Mind-Body Tools Help Post-Deployment Couples
Researchers from the firm of Collinge & Associates in Eugene, Oregon, reported on pilot data from phase I of a project to develop and evaluate a self-directed program of integrative therapies for National Guard personnel and significant others to support reintegration and resilience after return from Iraq or Afghanistan.
Data was reported on 43 couple pairs. The intervention was an integrated multimedia package of guided meditative, contemplative, and relaxation exercises (on CD), and instruction in simple massage techniques (DVD) to promote stress reduction and interpersonal connectedness.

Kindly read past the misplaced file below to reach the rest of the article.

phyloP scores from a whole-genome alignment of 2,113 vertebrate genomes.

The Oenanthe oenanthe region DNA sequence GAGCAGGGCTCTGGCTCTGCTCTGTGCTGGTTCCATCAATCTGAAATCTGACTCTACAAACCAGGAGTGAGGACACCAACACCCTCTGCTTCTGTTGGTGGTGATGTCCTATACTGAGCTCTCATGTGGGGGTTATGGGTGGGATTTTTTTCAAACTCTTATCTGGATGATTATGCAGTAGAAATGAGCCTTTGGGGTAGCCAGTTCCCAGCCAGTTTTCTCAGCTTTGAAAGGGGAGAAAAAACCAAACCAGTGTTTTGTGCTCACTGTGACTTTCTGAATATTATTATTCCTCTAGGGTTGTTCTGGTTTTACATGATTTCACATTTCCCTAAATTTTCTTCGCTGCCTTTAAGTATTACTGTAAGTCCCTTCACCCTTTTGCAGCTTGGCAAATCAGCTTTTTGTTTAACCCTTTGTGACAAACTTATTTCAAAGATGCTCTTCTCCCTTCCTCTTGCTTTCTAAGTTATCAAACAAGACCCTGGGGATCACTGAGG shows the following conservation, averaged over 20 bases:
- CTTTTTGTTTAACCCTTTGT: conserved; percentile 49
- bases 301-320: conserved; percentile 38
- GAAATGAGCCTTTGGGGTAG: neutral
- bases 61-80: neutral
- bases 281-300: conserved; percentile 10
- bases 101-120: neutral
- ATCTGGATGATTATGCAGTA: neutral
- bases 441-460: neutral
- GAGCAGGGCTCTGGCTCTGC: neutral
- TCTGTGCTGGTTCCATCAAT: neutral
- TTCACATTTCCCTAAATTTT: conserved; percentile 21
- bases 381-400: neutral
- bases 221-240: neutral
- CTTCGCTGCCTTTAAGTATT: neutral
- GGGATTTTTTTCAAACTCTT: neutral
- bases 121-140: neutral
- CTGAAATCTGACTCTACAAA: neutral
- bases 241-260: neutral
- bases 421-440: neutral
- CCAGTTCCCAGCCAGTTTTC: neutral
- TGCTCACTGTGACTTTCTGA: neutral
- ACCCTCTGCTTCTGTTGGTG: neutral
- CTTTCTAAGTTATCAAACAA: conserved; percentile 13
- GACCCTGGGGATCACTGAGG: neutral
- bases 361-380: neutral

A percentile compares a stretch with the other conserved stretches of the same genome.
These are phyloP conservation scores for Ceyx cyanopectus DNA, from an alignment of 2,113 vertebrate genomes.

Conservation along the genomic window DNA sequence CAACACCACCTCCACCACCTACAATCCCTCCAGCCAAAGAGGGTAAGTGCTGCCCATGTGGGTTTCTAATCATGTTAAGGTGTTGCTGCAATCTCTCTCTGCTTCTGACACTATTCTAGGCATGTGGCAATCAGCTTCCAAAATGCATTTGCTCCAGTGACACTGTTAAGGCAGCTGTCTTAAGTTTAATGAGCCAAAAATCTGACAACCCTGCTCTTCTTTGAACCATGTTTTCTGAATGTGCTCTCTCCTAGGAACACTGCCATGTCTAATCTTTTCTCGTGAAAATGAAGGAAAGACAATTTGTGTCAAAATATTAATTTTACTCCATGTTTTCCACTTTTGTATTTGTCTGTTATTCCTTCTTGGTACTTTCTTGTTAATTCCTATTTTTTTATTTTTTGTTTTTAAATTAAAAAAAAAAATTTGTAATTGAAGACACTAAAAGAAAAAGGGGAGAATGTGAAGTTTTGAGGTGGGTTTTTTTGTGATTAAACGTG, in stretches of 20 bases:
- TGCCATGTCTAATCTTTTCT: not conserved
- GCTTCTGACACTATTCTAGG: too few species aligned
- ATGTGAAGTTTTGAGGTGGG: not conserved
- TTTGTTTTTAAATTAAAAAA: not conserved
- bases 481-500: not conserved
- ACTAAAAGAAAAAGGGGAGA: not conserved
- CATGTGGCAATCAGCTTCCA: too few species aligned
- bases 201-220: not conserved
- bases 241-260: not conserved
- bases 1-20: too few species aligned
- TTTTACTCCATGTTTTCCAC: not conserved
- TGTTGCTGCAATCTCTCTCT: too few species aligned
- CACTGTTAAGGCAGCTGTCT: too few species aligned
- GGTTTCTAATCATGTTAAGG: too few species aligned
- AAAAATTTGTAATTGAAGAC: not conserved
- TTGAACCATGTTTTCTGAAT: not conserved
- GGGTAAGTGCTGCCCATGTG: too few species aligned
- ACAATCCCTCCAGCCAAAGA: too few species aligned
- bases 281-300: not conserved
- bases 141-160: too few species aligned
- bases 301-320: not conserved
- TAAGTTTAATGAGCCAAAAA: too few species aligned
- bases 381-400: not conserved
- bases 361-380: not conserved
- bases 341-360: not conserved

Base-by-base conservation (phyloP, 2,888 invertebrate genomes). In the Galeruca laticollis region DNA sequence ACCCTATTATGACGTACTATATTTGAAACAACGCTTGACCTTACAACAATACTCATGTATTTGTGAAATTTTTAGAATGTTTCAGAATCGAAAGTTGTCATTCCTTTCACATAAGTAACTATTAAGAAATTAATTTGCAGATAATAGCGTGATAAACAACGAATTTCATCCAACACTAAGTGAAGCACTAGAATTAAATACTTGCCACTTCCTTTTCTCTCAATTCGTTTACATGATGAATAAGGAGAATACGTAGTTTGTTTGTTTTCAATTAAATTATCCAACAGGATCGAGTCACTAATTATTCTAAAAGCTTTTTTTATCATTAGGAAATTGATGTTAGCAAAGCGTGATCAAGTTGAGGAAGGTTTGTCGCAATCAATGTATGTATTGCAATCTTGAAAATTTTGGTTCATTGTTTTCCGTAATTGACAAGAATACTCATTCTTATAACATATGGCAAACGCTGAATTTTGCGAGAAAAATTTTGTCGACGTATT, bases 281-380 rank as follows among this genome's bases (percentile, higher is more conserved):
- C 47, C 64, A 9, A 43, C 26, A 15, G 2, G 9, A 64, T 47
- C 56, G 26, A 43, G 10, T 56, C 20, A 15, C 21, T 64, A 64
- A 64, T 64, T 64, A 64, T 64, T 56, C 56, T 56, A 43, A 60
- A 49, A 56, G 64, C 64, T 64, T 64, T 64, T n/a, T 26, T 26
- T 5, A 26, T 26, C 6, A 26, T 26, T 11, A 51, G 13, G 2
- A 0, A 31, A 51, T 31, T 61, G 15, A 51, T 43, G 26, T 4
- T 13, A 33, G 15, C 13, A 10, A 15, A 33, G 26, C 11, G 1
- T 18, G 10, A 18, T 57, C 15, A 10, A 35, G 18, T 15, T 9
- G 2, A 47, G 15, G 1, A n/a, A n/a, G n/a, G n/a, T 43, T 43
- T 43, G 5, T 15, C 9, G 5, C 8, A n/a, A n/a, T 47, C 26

A repeated measures design with standardized instruments was used to establish stability of baseline levels of relevant mental health domains (day 1, day 30), followed by the intervention and assessments 4 and 8 weeks later.
Weekly online reporting tracked the degree of utilization of the guided exercises and massage.
Significant improvements in standardized measures for posttraumatic stress, depression, and self-compassion were seen in both veterans and partners; and in stress for partners.
Veterans reported significant reductions in ratings of physical pain, physical tension, irritability, anxiety/worry, and depression after massage, and longitudinal analysis suggested declining baseline levels of tension and irritability.
Citation: Collinge W, Kahn J, Soltysik R. Promoting reintegration of National Guard veterans and their partners using a self-directed program of integrative therapies: a pilot study. Military Medicine. 2012 Dec;177 (12): pages 1477-85.